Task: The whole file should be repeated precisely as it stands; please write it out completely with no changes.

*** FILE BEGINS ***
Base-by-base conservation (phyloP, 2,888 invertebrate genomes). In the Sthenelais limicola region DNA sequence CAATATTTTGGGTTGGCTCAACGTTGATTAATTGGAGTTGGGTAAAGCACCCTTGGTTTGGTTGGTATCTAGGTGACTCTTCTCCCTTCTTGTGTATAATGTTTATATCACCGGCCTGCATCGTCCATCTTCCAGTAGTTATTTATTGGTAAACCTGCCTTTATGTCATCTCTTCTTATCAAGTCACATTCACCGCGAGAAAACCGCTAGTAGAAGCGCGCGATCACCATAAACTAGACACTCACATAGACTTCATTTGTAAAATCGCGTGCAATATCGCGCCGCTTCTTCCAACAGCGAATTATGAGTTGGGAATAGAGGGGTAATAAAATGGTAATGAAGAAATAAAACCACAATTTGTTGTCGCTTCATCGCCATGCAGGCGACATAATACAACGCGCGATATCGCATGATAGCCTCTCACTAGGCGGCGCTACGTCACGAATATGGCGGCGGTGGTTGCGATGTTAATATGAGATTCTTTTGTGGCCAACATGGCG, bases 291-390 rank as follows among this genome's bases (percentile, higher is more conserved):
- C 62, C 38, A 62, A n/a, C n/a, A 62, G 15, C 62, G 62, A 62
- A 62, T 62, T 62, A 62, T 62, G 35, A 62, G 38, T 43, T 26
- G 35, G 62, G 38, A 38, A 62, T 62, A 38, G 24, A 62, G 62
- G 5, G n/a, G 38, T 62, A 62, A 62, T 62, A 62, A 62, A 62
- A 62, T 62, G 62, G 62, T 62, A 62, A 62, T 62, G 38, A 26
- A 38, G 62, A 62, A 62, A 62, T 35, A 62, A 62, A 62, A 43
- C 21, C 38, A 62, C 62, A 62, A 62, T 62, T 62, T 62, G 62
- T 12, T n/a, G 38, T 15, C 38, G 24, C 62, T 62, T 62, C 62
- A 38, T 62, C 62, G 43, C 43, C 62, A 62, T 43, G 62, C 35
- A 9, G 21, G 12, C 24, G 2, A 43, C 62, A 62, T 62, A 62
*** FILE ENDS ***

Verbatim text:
Base-by-base conservation (phyloP, 2,888 invertebrate genomes). In the Sthenelais limicola region DNA sequence CAATATTTTGGGTTGGCTCAACGTTGATTAATTGGAGTTGGGTAAAGCACCCTTGGTTTGGTTGGTATCTAGGTGACTCTTCTCCCTTCTTGTGTATAATGTTTATATCACCGGCCTGCATCGTCCATCTTCCAGTAGTTATTTATTGGTAAACCTGCCTTTATGTCATCTCTTCTTATCAAGTCACATTCACCGCGAGAAAACCGCTAGTAGAAGCGCGCGATCACCATAAACTAGACACTCACATAGACTTCATTTGTAAAATCGCGTGCAATATCGCGCCGCTTCTTCCAACAGCGAATTATGAGTTGGGAATAGAGGGGTAATAAAATGGTAATGAAGAAATAAAACCACAATTTGTTGTCGCTTCATCGCCATGCAGGCGACATAATACAACGCGCGATATCGCATGATAGCCTCTCACTAGGCGGCGCTACGTCACGAATATGGCGGCGGTGGTTGCGATGTTAATATGAGATTCTTTTGTGGCCAACATGGCG, bases 291-390 rank as follows among this genome's bases (percentile, higher is more conserved):
- C 62, C 38, A 62, A n/a, C n/a, A 62, G 15, C 62, G 62, A 62
- A 62, T 62, T 62, A 62, T 62, G 35, A 62, G 38, T 43, T 26
- G 35, G 62, G 38, A 38, A 62, T 62, A 38, G 24, A 62, G 62
- G 5, G n/a, G 38, T 62, A 62, A 62, T 62, A 62, A 62, A 62
- A 62, T 62, G 62, G 62, T 62, A 62, A 62, T 62, G 38, A 26
- A 38, G 62, A 62, A 62, A 62, T 35, A 62, A 62, A 62, A 43
- C 21, C 38, A 62, C 62, A 62, A 62, T 62, T 62, T 62, G 62
- T 12, T n/a, G 38, T 15, C 38, G 24, C 62, T 62, T 62, C 62
- A 38, T 62, C 62, G 43, C 43, C 62, A 62, T 43, G 62, C 35
- A 9, G 21, G 12, C 24, G 2, A 43, C 62, A 62, T 62, A 62